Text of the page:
• How RESTful APIs use HTTP, requests, responses, and resources
  • How REST compares to SOAP
3 questions

Answer the following questions about REST.

Section 2: REST

This lecture covers how REST requests work. At the end, students should understand:

  • What a request is
  • The different parts to a request:
    • Method
    • URL
    • Query parameters
    • Headers
    • Body
4 questions

Identify part of a REST request


This lecture covers REST resources. At the end, students should understand:

  • What a resource is
  • How resources are represented in URLs
  • What endpoints are
  • How to specify either multiple or singular resources
  • How resources can contain other resources
3 questions

Choose the most likely resource for the given task.


This lecture covers HTTP methods. At the end, students should understand:

  • What a method is
  • What are CRUD operations
  • When the methods GET, POST, PUT, and DELETE are used
5 questions

Match up the actions with the most appropriate method.

4 pages

This exercise has you making REST calls to learn how to use the different HTTP methods.

1 page

This exercise teaches you how to document the method and the URL for a resource.


This lecture covers query parameters. At the end, students should understand:

  • What query parameters are
  • How they are used in REST
  • How to document them
Query Parameters
3 questions
Exercise 3 -- Make API requests with query parameters
2 pages
Exercise 4 -- Document query parameters
2 pages

This lecture covers headers. At the end, students should understand:

  • What headers are
  • How to use headers to specify formats
  • How to use headers for authorization
  • How to document headers
3 questions
Exercise 5 -- Document headers
1 page

Note: This lecture is technically the most difficult. If you are finding it hard to understand, don't get discouraged. Just skip it and come back to it at the end.

This lecture covers authentication and authorization. At the end, students should understand:

  • The difference between authentication and authorization
  • What app keys are
  • What OAuth is and a bit about how it works
  • Generally, how to document authentication and authorization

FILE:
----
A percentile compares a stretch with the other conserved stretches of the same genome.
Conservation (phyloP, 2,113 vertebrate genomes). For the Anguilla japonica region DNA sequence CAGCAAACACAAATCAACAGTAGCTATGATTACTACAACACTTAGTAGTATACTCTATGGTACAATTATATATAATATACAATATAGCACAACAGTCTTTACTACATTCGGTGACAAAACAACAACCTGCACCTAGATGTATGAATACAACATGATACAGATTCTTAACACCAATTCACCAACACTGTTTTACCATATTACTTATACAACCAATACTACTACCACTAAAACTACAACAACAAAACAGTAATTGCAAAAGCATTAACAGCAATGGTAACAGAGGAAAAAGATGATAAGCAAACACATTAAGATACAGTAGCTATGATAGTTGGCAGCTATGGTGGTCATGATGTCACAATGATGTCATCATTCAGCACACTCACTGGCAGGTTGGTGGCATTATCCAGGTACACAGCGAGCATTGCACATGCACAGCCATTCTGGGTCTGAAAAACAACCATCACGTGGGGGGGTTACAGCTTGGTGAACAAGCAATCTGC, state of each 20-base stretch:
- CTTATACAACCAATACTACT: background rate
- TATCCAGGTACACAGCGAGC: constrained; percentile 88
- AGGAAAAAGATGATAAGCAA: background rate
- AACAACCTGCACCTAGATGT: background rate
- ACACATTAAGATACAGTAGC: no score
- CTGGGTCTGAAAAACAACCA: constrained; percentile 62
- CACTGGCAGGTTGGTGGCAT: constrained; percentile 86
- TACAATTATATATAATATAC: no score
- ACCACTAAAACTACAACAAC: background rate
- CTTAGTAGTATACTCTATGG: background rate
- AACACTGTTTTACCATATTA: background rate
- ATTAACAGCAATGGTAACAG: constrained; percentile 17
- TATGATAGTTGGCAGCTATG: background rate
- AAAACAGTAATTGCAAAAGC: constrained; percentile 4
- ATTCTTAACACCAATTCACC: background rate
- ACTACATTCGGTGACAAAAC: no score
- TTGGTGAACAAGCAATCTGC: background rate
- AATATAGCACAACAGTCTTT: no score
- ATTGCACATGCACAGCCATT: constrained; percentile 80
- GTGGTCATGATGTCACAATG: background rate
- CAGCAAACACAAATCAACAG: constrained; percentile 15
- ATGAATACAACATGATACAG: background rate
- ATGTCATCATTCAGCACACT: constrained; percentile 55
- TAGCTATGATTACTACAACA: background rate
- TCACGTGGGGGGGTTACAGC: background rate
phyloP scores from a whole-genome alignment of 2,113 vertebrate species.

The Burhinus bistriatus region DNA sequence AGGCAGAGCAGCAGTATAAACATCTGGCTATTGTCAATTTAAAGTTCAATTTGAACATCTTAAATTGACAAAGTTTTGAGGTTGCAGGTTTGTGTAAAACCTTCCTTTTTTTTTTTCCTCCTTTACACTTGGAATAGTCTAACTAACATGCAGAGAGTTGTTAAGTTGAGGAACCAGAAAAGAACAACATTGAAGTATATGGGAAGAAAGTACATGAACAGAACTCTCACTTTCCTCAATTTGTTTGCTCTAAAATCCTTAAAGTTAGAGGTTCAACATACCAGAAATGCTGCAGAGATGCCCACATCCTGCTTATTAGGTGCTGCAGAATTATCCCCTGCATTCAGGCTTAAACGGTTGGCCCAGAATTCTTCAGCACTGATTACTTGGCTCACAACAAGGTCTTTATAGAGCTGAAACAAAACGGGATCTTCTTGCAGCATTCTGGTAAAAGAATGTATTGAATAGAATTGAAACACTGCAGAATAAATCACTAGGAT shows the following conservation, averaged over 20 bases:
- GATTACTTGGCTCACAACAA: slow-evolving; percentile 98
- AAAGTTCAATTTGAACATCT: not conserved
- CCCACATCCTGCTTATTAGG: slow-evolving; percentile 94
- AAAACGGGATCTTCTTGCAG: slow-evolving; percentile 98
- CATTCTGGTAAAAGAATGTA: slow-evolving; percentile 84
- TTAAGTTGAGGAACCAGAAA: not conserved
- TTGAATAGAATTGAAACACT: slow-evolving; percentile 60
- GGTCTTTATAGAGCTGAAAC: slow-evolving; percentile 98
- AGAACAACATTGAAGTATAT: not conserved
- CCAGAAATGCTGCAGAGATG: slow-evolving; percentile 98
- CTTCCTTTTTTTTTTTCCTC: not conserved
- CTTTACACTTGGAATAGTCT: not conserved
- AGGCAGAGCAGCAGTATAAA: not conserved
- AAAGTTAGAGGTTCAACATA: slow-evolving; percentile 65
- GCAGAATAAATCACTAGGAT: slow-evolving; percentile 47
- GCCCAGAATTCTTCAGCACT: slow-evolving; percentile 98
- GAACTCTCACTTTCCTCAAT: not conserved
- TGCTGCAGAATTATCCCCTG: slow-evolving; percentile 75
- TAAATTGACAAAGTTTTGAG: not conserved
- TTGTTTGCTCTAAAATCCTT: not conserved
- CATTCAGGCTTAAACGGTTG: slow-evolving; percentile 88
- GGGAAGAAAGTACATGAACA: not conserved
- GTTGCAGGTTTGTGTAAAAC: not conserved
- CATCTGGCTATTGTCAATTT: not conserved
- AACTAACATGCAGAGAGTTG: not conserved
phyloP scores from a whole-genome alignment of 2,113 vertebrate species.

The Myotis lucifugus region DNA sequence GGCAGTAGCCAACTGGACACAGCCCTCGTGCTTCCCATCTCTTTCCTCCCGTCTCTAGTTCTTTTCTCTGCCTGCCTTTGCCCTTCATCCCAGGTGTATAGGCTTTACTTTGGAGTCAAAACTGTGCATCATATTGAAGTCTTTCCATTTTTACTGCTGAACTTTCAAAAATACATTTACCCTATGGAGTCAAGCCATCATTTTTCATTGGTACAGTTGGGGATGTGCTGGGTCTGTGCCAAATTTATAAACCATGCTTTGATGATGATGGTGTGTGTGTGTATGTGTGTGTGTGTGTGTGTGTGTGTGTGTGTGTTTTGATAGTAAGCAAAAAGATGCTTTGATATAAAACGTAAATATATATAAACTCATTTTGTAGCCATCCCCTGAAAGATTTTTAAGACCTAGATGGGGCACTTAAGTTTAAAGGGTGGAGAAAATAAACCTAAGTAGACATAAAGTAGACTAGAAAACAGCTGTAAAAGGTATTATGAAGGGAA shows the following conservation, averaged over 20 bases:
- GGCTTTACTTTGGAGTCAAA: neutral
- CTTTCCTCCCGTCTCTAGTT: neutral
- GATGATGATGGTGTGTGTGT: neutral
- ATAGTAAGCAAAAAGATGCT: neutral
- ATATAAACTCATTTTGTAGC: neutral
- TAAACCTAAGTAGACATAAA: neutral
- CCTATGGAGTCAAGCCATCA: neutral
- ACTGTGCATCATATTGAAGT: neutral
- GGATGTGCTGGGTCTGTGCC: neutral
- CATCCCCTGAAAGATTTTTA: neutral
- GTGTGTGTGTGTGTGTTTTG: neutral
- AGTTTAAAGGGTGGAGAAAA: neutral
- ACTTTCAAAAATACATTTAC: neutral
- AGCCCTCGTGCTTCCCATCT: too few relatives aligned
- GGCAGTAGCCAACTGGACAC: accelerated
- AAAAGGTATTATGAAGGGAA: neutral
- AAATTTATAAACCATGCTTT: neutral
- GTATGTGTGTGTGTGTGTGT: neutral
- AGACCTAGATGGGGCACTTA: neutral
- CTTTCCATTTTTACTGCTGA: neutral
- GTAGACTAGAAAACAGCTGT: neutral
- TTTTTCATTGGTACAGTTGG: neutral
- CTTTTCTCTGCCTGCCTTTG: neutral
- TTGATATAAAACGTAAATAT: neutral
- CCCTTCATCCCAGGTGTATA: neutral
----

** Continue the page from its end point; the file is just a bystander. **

Authentication and Authorization
4 questions

This lecture covers request bodies, response bodies, and errors. At the end, students should understand:

  • Where is structured data used in REST?
  • What URLs in response data means
  • Sample requests and responses
  • How to document HTTP status codes
Exercise 6 -- Document status codes
1 page
Section 3: Putting It All Together

This lecture covers how to put all of the information from the course together to write reference API documentation. Two examples are documented in real time.

Exercise 7 -- Creating full reference documentation
3 pages

This lecture covers tools for documenting and calling REST APIs. At the end, students should understand:

  • How tools can help
  • The differences between single source tools, content management systems, and autogenerated documentation tools
  • What Markdown is
  • How to use a REST client to make REST API calls

This lecture is a review of the course, and includes:

  • A summary of each lecture
  • A description of next steps to writing complete REST API documentation
Bonus Lecture: Offer for Next Course in the Series

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Instructor Biography

Peter Gruenbaum, President, SDK Bridge

Peter founded SDK Bridge to bring together his love of technology and writing. After 10 years as a software developer, he learned the skill of API writing at Microsoft. Since then, he has worked as an API writer to describe APIs for eCommerce, automobile traffic prediction, electric utilities, mobile phones, and tractors, just to name a few. In addition to API and SDK documentation, he creates video tutorials for software developer audiences. Peter received his BA in Physics from the University of Chicago and his PhD in Applied Physics from Stanford University.